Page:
psalm 48 meaning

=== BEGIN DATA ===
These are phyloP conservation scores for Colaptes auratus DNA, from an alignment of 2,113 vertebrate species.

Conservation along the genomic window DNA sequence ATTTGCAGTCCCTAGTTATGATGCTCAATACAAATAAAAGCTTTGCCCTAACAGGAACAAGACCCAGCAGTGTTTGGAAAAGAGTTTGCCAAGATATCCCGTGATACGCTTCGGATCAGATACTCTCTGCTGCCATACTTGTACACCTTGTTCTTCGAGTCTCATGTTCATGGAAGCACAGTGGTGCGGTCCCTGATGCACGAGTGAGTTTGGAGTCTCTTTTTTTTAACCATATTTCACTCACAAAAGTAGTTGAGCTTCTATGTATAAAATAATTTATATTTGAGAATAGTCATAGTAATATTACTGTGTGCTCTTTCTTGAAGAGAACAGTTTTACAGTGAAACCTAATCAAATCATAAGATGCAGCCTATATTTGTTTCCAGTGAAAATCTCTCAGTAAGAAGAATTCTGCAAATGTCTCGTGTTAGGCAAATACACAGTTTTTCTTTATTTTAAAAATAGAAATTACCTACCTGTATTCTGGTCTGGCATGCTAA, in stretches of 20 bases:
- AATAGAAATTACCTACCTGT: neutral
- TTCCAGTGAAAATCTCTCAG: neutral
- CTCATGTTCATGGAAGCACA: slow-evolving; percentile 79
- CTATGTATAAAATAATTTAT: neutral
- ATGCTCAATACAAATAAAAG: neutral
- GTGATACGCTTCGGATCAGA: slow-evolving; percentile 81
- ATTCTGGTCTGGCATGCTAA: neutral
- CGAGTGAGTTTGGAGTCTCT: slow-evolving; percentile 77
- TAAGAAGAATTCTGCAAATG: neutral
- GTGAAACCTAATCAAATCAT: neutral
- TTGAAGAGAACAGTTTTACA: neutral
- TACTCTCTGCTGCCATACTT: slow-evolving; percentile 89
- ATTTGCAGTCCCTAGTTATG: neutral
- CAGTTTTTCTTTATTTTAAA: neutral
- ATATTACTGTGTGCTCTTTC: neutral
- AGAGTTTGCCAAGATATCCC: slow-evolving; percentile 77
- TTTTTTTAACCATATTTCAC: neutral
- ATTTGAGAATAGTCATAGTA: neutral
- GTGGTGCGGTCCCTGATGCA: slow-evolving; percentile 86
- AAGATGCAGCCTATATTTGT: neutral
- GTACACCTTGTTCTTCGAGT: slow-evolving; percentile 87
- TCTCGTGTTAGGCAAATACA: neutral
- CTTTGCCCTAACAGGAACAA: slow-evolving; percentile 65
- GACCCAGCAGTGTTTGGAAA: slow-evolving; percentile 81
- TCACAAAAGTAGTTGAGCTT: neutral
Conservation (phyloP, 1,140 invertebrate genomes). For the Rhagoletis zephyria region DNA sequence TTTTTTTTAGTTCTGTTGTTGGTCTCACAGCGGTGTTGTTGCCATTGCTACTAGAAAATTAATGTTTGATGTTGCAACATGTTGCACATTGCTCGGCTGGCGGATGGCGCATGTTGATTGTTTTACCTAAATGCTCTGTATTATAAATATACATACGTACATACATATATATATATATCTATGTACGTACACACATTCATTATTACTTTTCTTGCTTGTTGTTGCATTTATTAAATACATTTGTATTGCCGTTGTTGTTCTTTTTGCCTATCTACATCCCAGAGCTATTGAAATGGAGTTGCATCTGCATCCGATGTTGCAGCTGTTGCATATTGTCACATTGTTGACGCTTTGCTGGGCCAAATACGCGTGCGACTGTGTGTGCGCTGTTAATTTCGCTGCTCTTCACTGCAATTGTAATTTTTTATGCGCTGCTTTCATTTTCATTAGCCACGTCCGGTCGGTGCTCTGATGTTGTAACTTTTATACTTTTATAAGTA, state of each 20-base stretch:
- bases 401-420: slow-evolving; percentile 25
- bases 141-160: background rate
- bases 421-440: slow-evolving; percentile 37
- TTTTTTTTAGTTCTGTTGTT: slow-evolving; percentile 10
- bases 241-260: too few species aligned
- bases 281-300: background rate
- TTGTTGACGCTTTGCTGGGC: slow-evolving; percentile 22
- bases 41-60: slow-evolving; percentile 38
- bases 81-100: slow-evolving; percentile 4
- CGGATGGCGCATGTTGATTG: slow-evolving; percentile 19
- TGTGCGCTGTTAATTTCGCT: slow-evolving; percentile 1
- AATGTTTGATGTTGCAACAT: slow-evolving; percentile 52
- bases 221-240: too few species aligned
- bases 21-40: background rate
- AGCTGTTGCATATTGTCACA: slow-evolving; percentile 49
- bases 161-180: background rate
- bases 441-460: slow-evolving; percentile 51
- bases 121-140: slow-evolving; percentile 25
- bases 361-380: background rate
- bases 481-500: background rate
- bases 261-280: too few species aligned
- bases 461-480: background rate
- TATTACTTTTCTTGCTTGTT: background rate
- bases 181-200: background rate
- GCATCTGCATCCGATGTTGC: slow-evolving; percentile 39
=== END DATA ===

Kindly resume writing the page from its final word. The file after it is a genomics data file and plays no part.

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This psalm would therefore seem to indicate a close relationship between the faithful servants of the earthly temple and the kings and priests in God’s Kingdom who are of the Israel of God, greatly lessening the supposed discontinuity between physical and spiritual Israel, as well as the Hebrew scriptures and their applicability to Christians today. In addition, Psalm 48 shares some ties with Psalm 84 as a psalm that praises the temple and the spiritual work of God that will go on in a restored and godly religious system [2]. Ps 48:1-3, are in honour of the Lord and the city dedicated to his worship. Please enter your email address associated with your Salem All-Pass account, then click Continue. Mount Zion shall be glad, the daughters of Judah shall exult, because of your judgements. In many ways the thematic concerns of the Sons of Korah are frequently mentioned. A mountain of holiness, for the display of justifying righteousness, of sanctifying grace. That wind, specifically an east wind, signifies nothing else but the dispersion of falses and evils, or, what is the same thing, of evil spirits and genii, and afterwards arrangement into order, may be manifest from the word, as in Isaiah, "You will disperse them, and the wind will take them away, and the storm will dissipate them," Is 41:16; and in David, "Lo! Jerusalem was the peculiar abode of the God of Israel, the seat of the theocratic government, and the centre of prescribed worship, and even thus is the church the place of divine manifestation. A Song and Psalm. Great is the Lord. Psalms 48:1-3 , are in honour of the Lord and the city dedicated to his worship. This understanding of the prophetic meaning (aside from whatever relevance to the physical Jerusalem is meant in the praise of the Sons of Korah) would then add something of importance to the first-person witness statements of the Sons of Korah mentioned. Where his holy temple, his holy priests, and his holy sacrifices might continually be seen. Psalm 48 – The City of the Great King. Like our songs, they address a variety of topics and situations from simply giving praise, being comforted in times of trouble, of the need to have sin forgiven, and hope in times of war. As we have heard, so have we seen. [1], [2], [3], [4], [5], [6], Pingback: An Introduction To The Sons of Korah Project | Edge Induced Cohesion, Pingback: An Introduction To The Psalms Commentary Project | Edge Induced Cohesion. These shifting tenses, which apply to humans, work to emphasize God’s continuity. Salem Media Group. It records the withdrawal of certain confederate kings from Jerusalem, their courage failing them before striking a blow. Title. The divisions of the psalm are Psalms 48:1-8, concluded with the word "Selah"; and Psalms 48:9-14. Let Mount Zion rejoice, let the daughters of Judah be glad, because of your judgments. Selah.”. For one, the Jerusalem praised by the Sons of Korah is not the same Jerusalem that exists in Israel. Additionally, the people of God here in Psalm 48 are called on to praise and be glad because of God’s judgment. Walk about Zion, and go all around her, count her towers; mark well her bulwarks; consider her palaces; that you may tell it to the generation following. 4 For, lo, the kings were assembled, they passed by together. As Levites active in serving as musicians within the tabernacle and temple system, as gatekeepers of the temples, and as people with possibly mixed ethnic heritage (Ezrahite seems to refer to native-born or indigenous people, presumably among those who served like the Levites in the temple and tabernacle system). There are additional elements of interest in this particular psalm. Sorry, your blog cannot share posts by email. Psalms 46, 47 and 48. William Nicholson. That might be worth considering (see v13). It is unsurprising, therefore, that the concerns of the Sons of Korah would reflect their role within the order and system of worship during the First and Second Temple periods. Walk about Zion, go round about her, number her towers, set your heart to her bulwarks, observe distinctly her palaces, that you may tell it to the generation following. I wonder whether the only Zion is the physical one, the one that occupies a specific latitude and longitude. Up to now, God has been talked about, in the third person. The beauty is clear, the sense of height seems to be clear, but how exactly the psalmist meant us to think about that height seems to be a little less clear. It would be idle dogmatically to attribute this song to any one event of Jewish history. Here is described the terror and confusion occasioned by an east wind. ( Log Out /  Let our minds be filled with good thoughts of God. Only by holy men can the Lord be fittingly praised, and they should be incessantly occupied with his worship. Change ), You are commenting using your Google account. And that Jerusalem is the joy of the whole earth, a city in which there will be no death or sorrow or crying (Revelation 21:4). In addition, Psalm 48 shares some ties with Psalm 46 [3] as a praise of God’s role as a refuge for God’s people. As we have heard, so have we seen, in the city of. There was no room for the whole of God in Paradise, there is no room for him in his law, no room for him in the heaven of angels: in the church only is there room for all his perfections, for a triune Jehovah. A Song and Psalm for the Sons of Korah. All the suggestions under this Psalm except those otherwise designated, are by our beloved friend, Rev. Psalm 48 has been a relatively popular psalm for hymns. Within my own religious tradition at least two popular hymns have been made from it, “Great Is The Lord” and “Mount Zion Stands Most Beautiful.” Interestingly enough, the online guide for hymns confuses Psalm 48 with Psalm 87 as the inspiration for John Newton Howard’s “Glorious Things of Thee Are Spoken,” falsely assuming the song to refer to Psalm 48 because of its similarities with Psalm 87 as a psalm glorifying Jerusalem [4] [5]. Its popularity seems to result from its praise of Jerusalem, which is either taken as referring to ancient Israel and the strong love of Judaism for the well-being of Jerusalem or as a praise of God’s church in a more metaphorical use of Jerusalem. But since most Christians do not bother to understand or study this context, our understanding of the importance of the work and the meaning of the works of the Sons of Korah remains very limited. Of course, simply because one faithfully records one’s experiences and one’s life and one’s time does not mean that later generations will believe such works, but at the very least one’s obligations toward future generations will be done in giving them a true and accurate record of that which we have seen and experienced as honest eyewitnesses as well as a faithful example of godly behavior for future generations to model. ; Beautifully elevated, the joy of the whole earth is Mount Zion; on the sides of the north is the city of the great king. By David’s time it seems they served in the musical aspect of the temple worship (2 Chronicles 20:19). Verse 1. The religion in it holy, the people in it a holy people. It is also worthy of a brief note that the last phrase of this psalm is under some dispute as to its meaning in the ancient texts. Additionally, this poem is a moving tribute both to God’s promise to serve as a refuge and as a bulwark to protect His people as well as a testament to God’s grace and God’s judgments, showing that God is both merciful and just, a balanced presentation of both sides of God’s dealing with mankind. ( Log Out /  Article Images Copyright © 2020 Getty Images unless otherwise indicated. Complete Concise This psalm, as the two former, is a triumphant song; some think it was penned on occasion of Jehoshaphat's victory (2 Chr. Jesus is "the great Shepherd," he is "a Saviour, and a great one," our great God and Saviour, our great High Priest; his Father has divided him a portion with the great, and his name shall be great unto the ends of the earth. Great is the Lord, and greatly to be praised in the city of our God, etc. The authority and rule of God is something that believers look forward to–while the enemies of God’s people quake and fear (Psalm 48:5-6) in the expectation of God’s wrath against them for their rebellion and disobedience. ... by following Matters of Interpretation. 4 For, lo, the kings were assembled, they passed by together. Psalm 48:1 "Great [is] the LORD, and greatly to be praised in the city of our God, [in] the mountain of his holiness." In a similar manner to the Apostle John in Revelation 21, the psalmist commands believers to take a record of the towers and palaces in Jerusalem to leave a record for generations to come of God’s great favor and blessings. You break in pieces the ships of Tarshish by an east-wind. This description is taken from those things which occur in the world of spirits, for the internal sense of the Word involves it.